TDISH: Destruction From the Skies

In the early morning of June 30, 1908, natives of remote Siberia witnessed a strange flashing in the sky.  Minutes later a massive explosion ripped across the tundra, flattening trees and killing wildlife across approximately 2,000 square kilometers of wilderness.  The explosion was the equivalent of 3 to 5 megatons of TNT – about 300 times stronger than the atomic bomb dropped on Hiroshima.  The exact cause of the so-called Tunguska event has long been a matter of debate, though most scientists now think it was caused by an above-ground detonation of a part of either an asteroid or a comet.  However, conspiracy theories abound as with any major event such as this.  No human casualties were reported.

Peplow, Mark. “Rock samples suggest meteor caused Tunguska blast.” Nature. 10 June 2013.
Featured Image. “Tunguska Event.” By Leonid Kulik, the expedition to the Tunguska event – Vokrug Sveta, 1931, Public Domain.

TDISH: A Modern Ghost Town Burning

On May 27, 1962, workers at the dump in Centralia, Pennsylvania lit a fire to burn up some trash – a normal part of their routine.  However, that day was to be anything but normal.  As the workers set the fire, gases rising to the surface from the massive coal seam that lay just below the men caught fire which then caused the coal itself to be ignited.  Despite the best efforts of local and state officials, the fuel source – the coal itself – was just too large for the fire to be brought under control.  As of today, fifty-three years later, the fire still burns underground.  It has killed the majority of vegetation in Centralia and the noxious fumes released by the blaze have caused the vast majority of the once-thriving town to move on.  Today, there is little left of Centralia – much of it has been demolished by officials to keep squatters from moving into the abandoned buildings.  Scientists expect the fire to continue burning for up to 250 more years!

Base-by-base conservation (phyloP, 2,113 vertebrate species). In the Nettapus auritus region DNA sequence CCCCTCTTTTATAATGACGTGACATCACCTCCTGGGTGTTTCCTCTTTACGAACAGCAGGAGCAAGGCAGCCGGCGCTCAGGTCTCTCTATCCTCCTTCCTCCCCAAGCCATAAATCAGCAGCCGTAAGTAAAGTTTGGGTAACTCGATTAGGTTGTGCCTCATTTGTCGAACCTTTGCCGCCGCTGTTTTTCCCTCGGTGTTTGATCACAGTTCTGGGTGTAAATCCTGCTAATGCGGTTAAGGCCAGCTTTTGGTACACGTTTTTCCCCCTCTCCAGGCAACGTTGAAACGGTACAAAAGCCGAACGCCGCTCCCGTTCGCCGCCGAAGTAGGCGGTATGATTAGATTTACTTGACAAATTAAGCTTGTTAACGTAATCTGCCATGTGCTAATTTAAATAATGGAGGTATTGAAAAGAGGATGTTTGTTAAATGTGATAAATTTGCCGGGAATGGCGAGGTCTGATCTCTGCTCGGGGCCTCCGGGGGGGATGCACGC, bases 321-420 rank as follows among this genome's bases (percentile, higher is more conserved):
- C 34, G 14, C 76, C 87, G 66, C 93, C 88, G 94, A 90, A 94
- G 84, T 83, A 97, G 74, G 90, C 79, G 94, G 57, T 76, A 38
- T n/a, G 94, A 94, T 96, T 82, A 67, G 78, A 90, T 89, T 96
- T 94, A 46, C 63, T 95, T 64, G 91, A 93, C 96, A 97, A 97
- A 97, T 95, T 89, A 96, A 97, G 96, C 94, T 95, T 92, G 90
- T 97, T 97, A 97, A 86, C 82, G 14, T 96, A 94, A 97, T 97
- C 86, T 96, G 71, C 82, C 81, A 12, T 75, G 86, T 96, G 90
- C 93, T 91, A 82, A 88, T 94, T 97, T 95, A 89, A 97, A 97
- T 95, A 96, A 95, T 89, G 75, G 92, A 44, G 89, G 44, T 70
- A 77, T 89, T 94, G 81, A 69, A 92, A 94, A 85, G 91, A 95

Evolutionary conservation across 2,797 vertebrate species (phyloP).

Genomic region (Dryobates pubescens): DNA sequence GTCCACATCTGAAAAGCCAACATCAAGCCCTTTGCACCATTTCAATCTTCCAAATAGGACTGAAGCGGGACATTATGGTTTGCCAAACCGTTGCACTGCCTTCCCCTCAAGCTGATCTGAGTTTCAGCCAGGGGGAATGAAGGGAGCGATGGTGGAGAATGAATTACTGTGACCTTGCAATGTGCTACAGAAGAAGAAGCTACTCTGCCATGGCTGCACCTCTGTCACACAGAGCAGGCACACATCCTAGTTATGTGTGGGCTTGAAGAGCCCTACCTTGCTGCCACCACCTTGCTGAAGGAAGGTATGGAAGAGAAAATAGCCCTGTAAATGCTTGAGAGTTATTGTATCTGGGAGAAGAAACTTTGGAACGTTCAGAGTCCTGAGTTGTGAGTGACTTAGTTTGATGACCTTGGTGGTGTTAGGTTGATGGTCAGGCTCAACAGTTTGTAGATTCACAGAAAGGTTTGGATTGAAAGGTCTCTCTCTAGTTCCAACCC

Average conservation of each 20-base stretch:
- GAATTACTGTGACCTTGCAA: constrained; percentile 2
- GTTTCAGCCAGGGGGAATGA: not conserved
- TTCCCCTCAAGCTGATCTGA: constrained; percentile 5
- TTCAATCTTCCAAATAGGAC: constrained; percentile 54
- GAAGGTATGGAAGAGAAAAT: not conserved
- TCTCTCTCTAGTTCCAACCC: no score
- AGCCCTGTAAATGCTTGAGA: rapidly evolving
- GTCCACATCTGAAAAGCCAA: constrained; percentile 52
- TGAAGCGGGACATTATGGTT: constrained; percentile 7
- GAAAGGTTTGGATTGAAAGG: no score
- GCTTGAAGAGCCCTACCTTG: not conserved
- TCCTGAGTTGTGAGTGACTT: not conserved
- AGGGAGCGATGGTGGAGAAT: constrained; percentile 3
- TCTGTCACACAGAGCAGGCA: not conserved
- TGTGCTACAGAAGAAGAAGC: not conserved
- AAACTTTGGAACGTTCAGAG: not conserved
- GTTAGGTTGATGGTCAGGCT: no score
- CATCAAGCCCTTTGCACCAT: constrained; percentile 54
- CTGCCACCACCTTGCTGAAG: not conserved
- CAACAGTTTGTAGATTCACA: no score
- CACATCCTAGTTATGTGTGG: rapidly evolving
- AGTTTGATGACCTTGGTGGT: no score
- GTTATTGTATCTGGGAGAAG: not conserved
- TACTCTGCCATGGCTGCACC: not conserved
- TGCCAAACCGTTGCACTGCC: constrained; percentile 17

Featured Image: “Smoke Rising from the Centralia Fire.” By Mredden at the English language Wikipedia, CC BY-SA 3.0.
Krajick, Kevin. “Fire in the Hole.” Smithsonian Magazine. May 2005.

TDISH: Sunset at Noon?

On May 19, 1780, New England residents looked around in confusion.  It was noon.  Why were the birds singing their evening songs?  Why was it getting dark?  What on Earth was going on?  As the people talked, they decided that a big storm must be near.  So they waited, and nothing came.  Now they started seriously worrying and in good eighteenth century fashion, decided that this must mean the world was coming to an end!

What caused this strange darkness?  It was not until the early 21st century that we had a probable answer.  A University of Missouri study on Ontario trees found evidence for a massive forest fire in the province during the Spring of 1780.  As has happened on a few occasions since, large Canadian forest fires can have weird effects on weather in the Northeastern United States.  We have not had another event quite like the Dark Day, but as recent as 2002, a fire in Quebec caused major haze across the region.

Ross, John. “Dark Day of 1780.” American Heritage. Fall 2008.

Tied To Today: The Peshtigo Fire

Recent headlines have been dominated by news from a usually obscure corner of Canada – Fort McMurray, Alberta.  The town has been absolutely decimated by a massive forest fire that has burned (as of Tuesday May 10) over 500,000 acres of land and forced some 80,000 residents to 800px-PeshtigoFireMuseumExterior2flee the flames.  Luckily, no one has been killed as a direct result of the fire.

However, history has been littered with many examples of fire-related tragedies with great lost of life with cities like London, Rome, and Chicago all burning at some time or another.  When measured in terms of loss of life, the single costliest wildfire in United States history is the often-forgotten Peshtigo Fire in Wisconsin.  On October 8, 1871 (which happened to be the same night as the famous Chicago Fire), a forest fire broke out near the logging camp outside of Peshtigo, Wisconsin near Lake Michigan.  The fire ravaged about 1.2 million acres of forest in Wisconsin and Michigan.  It killed somewhere between 1, 500 and 2,500 people, mostly in Peshtigo itself.

Featured Image. “Forest Fire.” By BLM –, Public Domain.
Image 1. “Peshtigo Fire Museum.” By self – Own work, CC BY-SA 2.5.
Holbrook, Stewart. “Fire Makes Wind: Wind Makes Fire.” American Heritage. August 1956.
La Corte, Rachel and Robert Gillies. “Alberta PM says Fort McMurray saved from worst of wildfire.” Washington Post. 9 May 2016.
Wisconsin Historical Society. Wisconsin Local History & Biography Articles; “History of the Peshtigo Fire.” Peshtigo Times. October 6, 1921.